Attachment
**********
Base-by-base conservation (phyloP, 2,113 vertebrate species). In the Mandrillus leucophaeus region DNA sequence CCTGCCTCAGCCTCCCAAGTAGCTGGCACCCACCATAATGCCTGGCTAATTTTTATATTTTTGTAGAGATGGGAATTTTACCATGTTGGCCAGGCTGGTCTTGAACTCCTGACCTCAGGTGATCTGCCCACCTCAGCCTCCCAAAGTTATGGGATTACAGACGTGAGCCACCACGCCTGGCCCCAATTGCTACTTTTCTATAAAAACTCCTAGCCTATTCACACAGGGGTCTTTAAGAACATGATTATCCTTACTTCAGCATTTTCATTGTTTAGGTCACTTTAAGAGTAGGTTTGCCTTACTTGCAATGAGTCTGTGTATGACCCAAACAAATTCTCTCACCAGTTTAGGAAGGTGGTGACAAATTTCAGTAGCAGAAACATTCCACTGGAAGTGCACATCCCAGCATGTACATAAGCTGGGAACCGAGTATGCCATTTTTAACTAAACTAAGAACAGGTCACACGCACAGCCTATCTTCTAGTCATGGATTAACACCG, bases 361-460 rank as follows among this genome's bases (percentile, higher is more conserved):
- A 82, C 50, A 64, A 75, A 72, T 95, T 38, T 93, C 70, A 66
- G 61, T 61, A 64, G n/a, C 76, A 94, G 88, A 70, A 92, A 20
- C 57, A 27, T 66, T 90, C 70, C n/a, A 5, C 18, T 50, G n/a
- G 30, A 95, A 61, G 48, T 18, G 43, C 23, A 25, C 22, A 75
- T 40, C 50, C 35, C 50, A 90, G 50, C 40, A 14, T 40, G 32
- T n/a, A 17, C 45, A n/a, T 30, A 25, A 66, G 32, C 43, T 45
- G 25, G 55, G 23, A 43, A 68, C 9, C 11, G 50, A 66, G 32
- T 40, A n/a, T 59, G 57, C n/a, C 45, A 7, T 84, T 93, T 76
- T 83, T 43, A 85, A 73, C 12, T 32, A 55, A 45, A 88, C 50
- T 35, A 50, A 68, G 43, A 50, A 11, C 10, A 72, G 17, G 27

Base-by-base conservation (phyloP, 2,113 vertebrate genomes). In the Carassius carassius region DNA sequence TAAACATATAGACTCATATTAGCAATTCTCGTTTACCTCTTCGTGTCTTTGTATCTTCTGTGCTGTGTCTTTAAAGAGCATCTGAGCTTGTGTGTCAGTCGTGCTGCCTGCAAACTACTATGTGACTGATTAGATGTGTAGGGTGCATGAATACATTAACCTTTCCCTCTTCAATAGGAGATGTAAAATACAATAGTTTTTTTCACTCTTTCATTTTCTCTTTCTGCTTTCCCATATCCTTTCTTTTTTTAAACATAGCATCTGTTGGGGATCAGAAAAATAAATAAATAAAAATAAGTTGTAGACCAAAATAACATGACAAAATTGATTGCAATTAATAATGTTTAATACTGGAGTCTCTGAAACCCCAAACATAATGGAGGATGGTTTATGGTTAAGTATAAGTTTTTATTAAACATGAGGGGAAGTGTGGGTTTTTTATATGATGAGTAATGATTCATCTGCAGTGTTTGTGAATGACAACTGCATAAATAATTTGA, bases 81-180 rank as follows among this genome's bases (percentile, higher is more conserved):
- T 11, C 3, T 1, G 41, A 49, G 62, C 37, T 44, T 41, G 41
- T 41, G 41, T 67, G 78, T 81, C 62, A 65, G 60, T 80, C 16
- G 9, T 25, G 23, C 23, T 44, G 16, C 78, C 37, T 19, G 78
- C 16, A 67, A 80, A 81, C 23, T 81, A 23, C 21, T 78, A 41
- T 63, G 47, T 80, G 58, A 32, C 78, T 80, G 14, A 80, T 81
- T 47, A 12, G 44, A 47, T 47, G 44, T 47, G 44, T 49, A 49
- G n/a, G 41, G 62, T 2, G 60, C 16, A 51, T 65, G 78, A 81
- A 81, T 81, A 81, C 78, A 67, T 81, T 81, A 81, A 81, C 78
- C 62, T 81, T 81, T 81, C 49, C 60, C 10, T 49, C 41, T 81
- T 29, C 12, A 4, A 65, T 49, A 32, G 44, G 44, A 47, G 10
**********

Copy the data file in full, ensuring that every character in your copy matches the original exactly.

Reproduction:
Base-by-base conservation (phyloP, 2,113 vertebrate species). In the Mandrillus leucophaeus region DNA sequence CCTGCCTCAGCCTCCCAAGTAGCTGGCACCCACCATAATGCCTGGCTAATTTTTATATTTTTGTAGAGATGGGAATTTTACCATGTTGGCCAGGCTGGTCTTGAACTCCTGACCTCAGGTGATCTGCCCACCTCAGCCTCCCAAAGTTATGGGATTACAGACGTGAGCCACCACGCCTGGCCCCAATTGCTACTTTTCTATAAAAACTCCTAGCCTATTCACACAGGGGTCTTTAAGAACATGATTATCCTTACTTCAGCATTTTCATTGTTTAGGTCACTTTAAGAGTAGGTTTGCCTTACTTGCAATGAGTCTGTGTATGACCCAAACAAATTCTCTCACCAGTTTAGGAAGGTGGTGACAAATTTCAGTAGCAGAAACATTCCACTGGAAGTGCACATCCCAGCATGTACATAAGCTGGGAACCGAGTATGCCATTTTTAACTAAACTAAGAACAGGTCACACGCACAGCCTATCTTCTAGTCATGGATTAACACCG, bases 361-460 rank as follows among this genome's bases (percentile, higher is more conserved):
- A 82, C 50, A 64, A 75, A 72, T 95, T 38, T 93, C 70, A 66
- G 61, T 61, A 64, G n/a, C 76, A 94, G 88, A 70, A 92, A 20
- C 57, A 27, T 66, T 90, C 70, C n/a, A 5, C 18, T 50, G n/a
- G 30, A 95, A 61, G 48, T 18, G 43, C 23, A 25, C 22, A 75
- T 40, C 50, C 35, C 50, A 90, G 50, C 40, A 14, T 40, G 32
- T n/a, A 17, C 45, A n/a, T 30, A 25, A 66, G 32, C 43, T 45
- G 25, G 55, G 23, A 43, A 68, C 9, C 11, G 50, A 66, G 32
- T 40, A n/a, T 59, G 57, C n/a, C 45, A 7, T 84, T 93, T 76
- T 83, T 43, A 85, A 73, C 12, T 32, A 55, A 45, A 88, C 50
- T 35, A 50, A 68, G 43, A 50, A 11, C 10, A 72, G 17, G 27

Base-by-base conservation (phyloP, 2,113 vertebrate genomes). In the Carassius carassius region DNA sequence TAAACATATAGACTCATATTAGCAATTCTCGTTTACCTCTTCGTGTCTTTGTATCTTCTGTGCTGTGTCTTTAAAGAGCATCTGAGCTTGTGTGTCAGTCGTGCTGCCTGCAAACTACTATGTGACTGATTAGATGTGTAGGGTGCATGAATACATTAACCTTTCCCTCTTCAATAGGAGATGTAAAATACAATAGTTTTTTTCACTCTTTCATTTTCTCTTTCTGCTTTCCCATATCCTTTCTTTTTTTAAACATAGCATCTGTTGGGGATCAGAAAAATAAATAAATAAAAATAAGTTGTAGACCAAAATAACATGACAAAATTGATTGCAATTAATAATGTTTAATACTGGAGTCTCTGAAACCCCAAACATAATGGAGGATGGTTTATGGTTAAGTATAAGTTTTTATTAAACATGAGGGGAAGTGTGGGTTTTTTATATGATGAGTAATGATTCATCTGCAGTGTTTGTGAATGACAACTGCATAAATAATTTGA, bases 81-180 rank as follows among this genome's bases (percentile, higher is more conserved):
- T 11, C 3, T 1, G 41, A 49, G 62, C 37, T 44, T 41, G 41
- T 41, G 41, T 67, G 78, T 81, C 62, A 65, G 60, T 80, C 16
- G 9, T 25, G 23, C 23, T 44, G 16, C 78, C 37, T 19, G 78
- C 16, A 67, A 80, A 81, C 23, T 81, A 23, C 21, T 78, A 41
- T 63, G 47, T 80, G 58, A 32, C 78, T 80, G 14, A 80, T 81
- T 47, A 12, G 44, A 47, T 47, G 44, T 47, G 44, T 49, A 49
- G n/a, G 41, G 62, T 2, G 60, C 16, A 51, T 65, G 78, A 81
- A 81, T 81, A 81, C 78, A 67, T 81, T 81, A 81, A 81, C 78
- C 62, T 81, T 81, T 81, C 49, C 60, C 10, T 49, C 41, T 81
- T 29, C 12, A 4, A 65, T 49, A 32, G 44, G 44, A 47, G 10